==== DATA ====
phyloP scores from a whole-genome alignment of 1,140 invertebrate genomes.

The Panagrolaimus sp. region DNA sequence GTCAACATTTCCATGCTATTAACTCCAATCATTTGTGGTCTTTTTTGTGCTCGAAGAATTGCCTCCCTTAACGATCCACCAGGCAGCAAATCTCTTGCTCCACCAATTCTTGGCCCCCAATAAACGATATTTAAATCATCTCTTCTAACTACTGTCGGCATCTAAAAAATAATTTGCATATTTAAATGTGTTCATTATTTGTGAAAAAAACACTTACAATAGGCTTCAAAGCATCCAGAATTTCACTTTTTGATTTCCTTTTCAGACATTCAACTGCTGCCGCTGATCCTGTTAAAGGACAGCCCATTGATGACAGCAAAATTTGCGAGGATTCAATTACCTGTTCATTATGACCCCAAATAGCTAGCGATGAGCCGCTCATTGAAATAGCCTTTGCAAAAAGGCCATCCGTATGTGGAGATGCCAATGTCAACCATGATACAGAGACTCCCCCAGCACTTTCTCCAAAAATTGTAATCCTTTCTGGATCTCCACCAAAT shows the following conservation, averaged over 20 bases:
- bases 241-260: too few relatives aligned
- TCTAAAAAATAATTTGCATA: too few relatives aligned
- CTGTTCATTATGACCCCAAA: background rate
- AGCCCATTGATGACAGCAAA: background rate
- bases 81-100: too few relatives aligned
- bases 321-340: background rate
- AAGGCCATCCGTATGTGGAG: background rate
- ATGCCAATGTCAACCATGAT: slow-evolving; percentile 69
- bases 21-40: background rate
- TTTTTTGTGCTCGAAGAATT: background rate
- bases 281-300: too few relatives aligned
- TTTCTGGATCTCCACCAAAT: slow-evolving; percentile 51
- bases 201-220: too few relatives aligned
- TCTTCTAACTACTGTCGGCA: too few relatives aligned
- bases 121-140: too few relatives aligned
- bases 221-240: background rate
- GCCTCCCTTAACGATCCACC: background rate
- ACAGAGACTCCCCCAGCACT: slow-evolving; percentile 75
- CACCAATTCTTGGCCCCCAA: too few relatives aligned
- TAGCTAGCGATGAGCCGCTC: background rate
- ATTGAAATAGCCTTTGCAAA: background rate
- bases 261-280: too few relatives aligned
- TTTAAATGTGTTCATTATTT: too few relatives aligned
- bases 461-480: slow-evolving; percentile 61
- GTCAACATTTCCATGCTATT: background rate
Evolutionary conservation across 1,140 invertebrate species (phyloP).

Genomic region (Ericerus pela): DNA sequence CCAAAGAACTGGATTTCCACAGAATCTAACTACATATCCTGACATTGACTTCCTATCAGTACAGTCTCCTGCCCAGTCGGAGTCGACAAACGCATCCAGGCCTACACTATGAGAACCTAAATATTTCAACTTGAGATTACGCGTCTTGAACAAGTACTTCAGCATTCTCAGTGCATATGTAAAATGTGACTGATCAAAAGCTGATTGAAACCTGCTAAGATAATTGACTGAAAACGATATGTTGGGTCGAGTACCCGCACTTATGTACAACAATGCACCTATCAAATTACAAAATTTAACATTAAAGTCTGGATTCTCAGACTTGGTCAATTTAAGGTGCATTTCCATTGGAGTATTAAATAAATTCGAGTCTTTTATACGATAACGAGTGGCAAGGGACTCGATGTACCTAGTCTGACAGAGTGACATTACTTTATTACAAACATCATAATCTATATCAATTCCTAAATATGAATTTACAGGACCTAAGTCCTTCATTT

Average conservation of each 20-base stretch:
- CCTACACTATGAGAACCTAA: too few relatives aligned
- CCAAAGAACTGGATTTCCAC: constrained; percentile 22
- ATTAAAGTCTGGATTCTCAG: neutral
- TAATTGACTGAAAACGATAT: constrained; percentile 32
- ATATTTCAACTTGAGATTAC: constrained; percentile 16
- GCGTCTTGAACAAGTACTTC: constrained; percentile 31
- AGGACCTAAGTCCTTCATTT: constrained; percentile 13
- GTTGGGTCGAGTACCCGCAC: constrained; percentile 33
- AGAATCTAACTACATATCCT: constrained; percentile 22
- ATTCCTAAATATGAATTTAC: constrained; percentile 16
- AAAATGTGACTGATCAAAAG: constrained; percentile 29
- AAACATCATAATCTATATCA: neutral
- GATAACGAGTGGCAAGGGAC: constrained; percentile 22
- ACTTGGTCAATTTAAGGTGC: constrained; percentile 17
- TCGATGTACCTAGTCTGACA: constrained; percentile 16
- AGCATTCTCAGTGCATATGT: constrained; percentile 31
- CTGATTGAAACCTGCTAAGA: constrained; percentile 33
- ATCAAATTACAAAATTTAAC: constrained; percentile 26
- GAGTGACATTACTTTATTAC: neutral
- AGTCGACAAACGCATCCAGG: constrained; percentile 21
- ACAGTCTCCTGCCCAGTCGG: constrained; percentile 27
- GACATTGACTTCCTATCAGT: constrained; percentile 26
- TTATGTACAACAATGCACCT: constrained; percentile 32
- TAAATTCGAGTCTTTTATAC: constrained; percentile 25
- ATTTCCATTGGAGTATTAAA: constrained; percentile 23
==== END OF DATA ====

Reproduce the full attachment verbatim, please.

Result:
phyloP scores from a whole-genome alignment of 1,140 invertebrate genomes.

The Panagrolaimus sp. region DNA sequence GTCAACATTTCCATGCTATTAACTCCAATCATTTGTGGTCTTTTTTGTGCTCGAAGAATTGCCTCCCTTAACGATCCACCAGGCAGCAAATCTCTTGCTCCACCAATTCTTGGCCCCCAATAAACGATATTTAAATCATCTCTTCTAACTACTGTCGGCATCTAAAAAATAATTTGCATATTTAAATGTGTTCATTATTTGTGAAAAAAACACTTACAATAGGCTTCAAAGCATCCAGAATTTCACTTTTTGATTTCCTTTTCAGACATTCAACTGCTGCCGCTGATCCTGTTAAAGGACAGCCCATTGATGACAGCAAAATTTGCGAGGATTCAATTACCTGTTCATTATGACCCCAAATAGCTAGCGATGAGCCGCTCATTGAAATAGCCTTTGCAAAAAGGCCATCCGTATGTGGAGATGCCAATGTCAACCATGATACAGAGACTCCCCCAGCACTTTCTCCAAAAATTGTAATCCTTTCTGGATCTCCACCAAAT shows the following conservation, averaged over 20 bases:
- bases 241-260: too few relatives aligned
- TCTAAAAAATAATTTGCATA: too few relatives aligned
- CTGTTCATTATGACCCCAAA: background rate
- AGCCCATTGATGACAGCAAA: background rate
- bases 81-100: too few relatives aligned
- bases 321-340: background rate
- AAGGCCATCCGTATGTGGAG: background rate
- ATGCCAATGTCAACCATGAT: slow-evolving; percentile 69
- bases 21-40: background rate
- TTTTTTGTGCTCGAAGAATT: background rate
- bases 281-300: too few relatives aligned
- TTTCTGGATCTCCACCAAAT: slow-evolving; percentile 51
- bases 201-220: too few relatives aligned
- TCTTCTAACTACTGTCGGCA: too few relatives aligned
- bases 121-140: too few relatives aligned
- bases 221-240: background rate
- GCCTCCCTTAACGATCCACC: background rate
- ACAGAGACTCCCCCAGCACT: slow-evolving; percentile 75
- CACCAATTCTTGGCCCCCAA: too few relatives aligned
- TAGCTAGCGATGAGCCGCTC: background rate
- ATTGAAATAGCCTTTGCAAA: background rate
- bases 261-280: too few relatives aligned
- TTTAAATGTGTTCATTATTT: too few relatives aligned
- bases 461-480: slow-evolving; percentile 61
- GTCAACATTTCCATGCTATT: background rate
Evolutionary conservation across 1,140 invertebrate species (phyloP).

Genomic region (Ericerus pela): DNA sequence CCAAAGAACTGGATTTCCACAGAATCTAACTACATATCCTGACATTGACTTCCTATCAGTACAGTCTCCTGCCCAGTCGGAGTCGACAAACGCATCCAGGCCTACACTATGAGAACCTAAATATTTCAACTTGAGATTACGCGTCTTGAACAAGTACTTCAGCATTCTCAGTGCATATGTAAAATGTGACTGATCAAAAGCTGATTGAAACCTGCTAAGATAATTGACTGAAAACGATATGTTGGGTCGAGTACCCGCACTTATGTACAACAATGCACCTATCAAATTACAAAATTTAACATTAAAGTCTGGATTCTCAGACTTGGTCAATTTAAGGTGCATTTCCATTGGAGTATTAAATAAATTCGAGTCTTTTATACGATAACGAGTGGCAAGGGACTCGATGTACCTAGTCTGACAGAGTGACATTACTTTATTACAAACATCATAATCTATATCAATTCCTAAATATGAATTTACAGGACCTAAGTCCTTCATTT

Average conservation of each 20-base stretch:
- CCTACACTATGAGAACCTAA: too few relatives aligned
- CCAAAGAACTGGATTTCCAC: constrained; percentile 22
- ATTAAAGTCTGGATTCTCAG: neutral
- TAATTGACTGAAAACGATAT: constrained; percentile 32
- ATATTTCAACTTGAGATTAC: constrained; percentile 16
- GCGTCTTGAACAAGTACTTC: constrained; percentile 31
- AGGACCTAAGTCCTTCATTT: constrained; percentile 13
- GTTGGGTCGAGTACCCGCAC: constrained; percentile 33
- AGAATCTAACTACATATCCT: constrained; percentile 22
- ATTCCTAAATATGAATTTAC: constrained; percentile 16
- AAAATGTGACTGATCAAAAG: constrained; percentile 29
- AAACATCATAATCTATATCA: neutral
- GATAACGAGTGGCAAGGGAC: constrained; percentile 22
- ACTTGGTCAATTTAAGGTGC: constrained; percentile 17
- TCGATGTACCTAGTCTGACA: constrained; percentile 16
- AGCATTCTCAGTGCATATGT: constrained; percentile 31
- CTGATTGAAACCTGCTAAGA: constrained; percentile 33
- ATCAAATTACAAAATTTAAC: constrained; percentile 26
- GAGTGACATTACTTTATTAC: neutral
- AGTCGACAAACGCATCCAGG: constrained; percentile 21
- ACAGTCTCCTGCCCAGTCGG: constrained; percentile 27
- GACATTGACTTCCTATCAGT: constrained; percentile 26
- TTATGTACAACAATGCACCT: constrained; percentile 32
- TAAATTCGAGTCTTTTATAC: constrained; percentile 25
- ATTTCCATTGGAGTATTAAA: constrained; percentile 23